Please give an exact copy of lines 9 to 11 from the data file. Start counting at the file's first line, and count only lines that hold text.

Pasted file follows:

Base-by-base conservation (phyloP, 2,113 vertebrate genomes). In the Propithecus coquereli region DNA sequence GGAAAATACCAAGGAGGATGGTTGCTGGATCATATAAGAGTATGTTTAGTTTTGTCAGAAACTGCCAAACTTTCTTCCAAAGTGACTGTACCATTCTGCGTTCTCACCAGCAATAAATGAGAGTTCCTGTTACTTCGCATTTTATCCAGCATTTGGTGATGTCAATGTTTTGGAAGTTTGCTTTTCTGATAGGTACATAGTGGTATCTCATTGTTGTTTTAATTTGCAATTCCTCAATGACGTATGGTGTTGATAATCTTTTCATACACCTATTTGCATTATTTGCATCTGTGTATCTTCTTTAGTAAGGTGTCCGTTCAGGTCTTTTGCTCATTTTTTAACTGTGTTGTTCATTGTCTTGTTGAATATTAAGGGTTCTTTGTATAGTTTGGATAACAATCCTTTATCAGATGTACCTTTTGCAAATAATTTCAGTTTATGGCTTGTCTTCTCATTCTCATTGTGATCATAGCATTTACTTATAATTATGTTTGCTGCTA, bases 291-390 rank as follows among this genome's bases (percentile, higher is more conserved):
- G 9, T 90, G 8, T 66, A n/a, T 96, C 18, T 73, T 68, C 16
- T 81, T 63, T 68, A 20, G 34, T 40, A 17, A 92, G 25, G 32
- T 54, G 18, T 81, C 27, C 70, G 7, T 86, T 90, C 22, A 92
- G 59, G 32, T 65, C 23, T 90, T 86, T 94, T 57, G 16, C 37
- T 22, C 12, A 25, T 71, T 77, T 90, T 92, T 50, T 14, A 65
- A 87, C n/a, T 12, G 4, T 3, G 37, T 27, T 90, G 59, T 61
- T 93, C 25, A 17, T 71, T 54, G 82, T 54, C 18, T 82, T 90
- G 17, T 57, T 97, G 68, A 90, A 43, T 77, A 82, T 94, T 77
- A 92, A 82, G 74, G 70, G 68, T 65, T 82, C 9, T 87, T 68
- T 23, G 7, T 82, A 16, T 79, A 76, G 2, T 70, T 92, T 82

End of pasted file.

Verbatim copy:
- G 17, T 57, T 97, G 68, A 90, A 43, T 77, A 82, T 94, T 77
- A 92, A 82, G 74, G 70, G 68, T 65, T 82, C 9, T 87, T 68
- T 23, G 7, T 82, A 16, T 79, A 76, G 2, T 70, T 92, T 82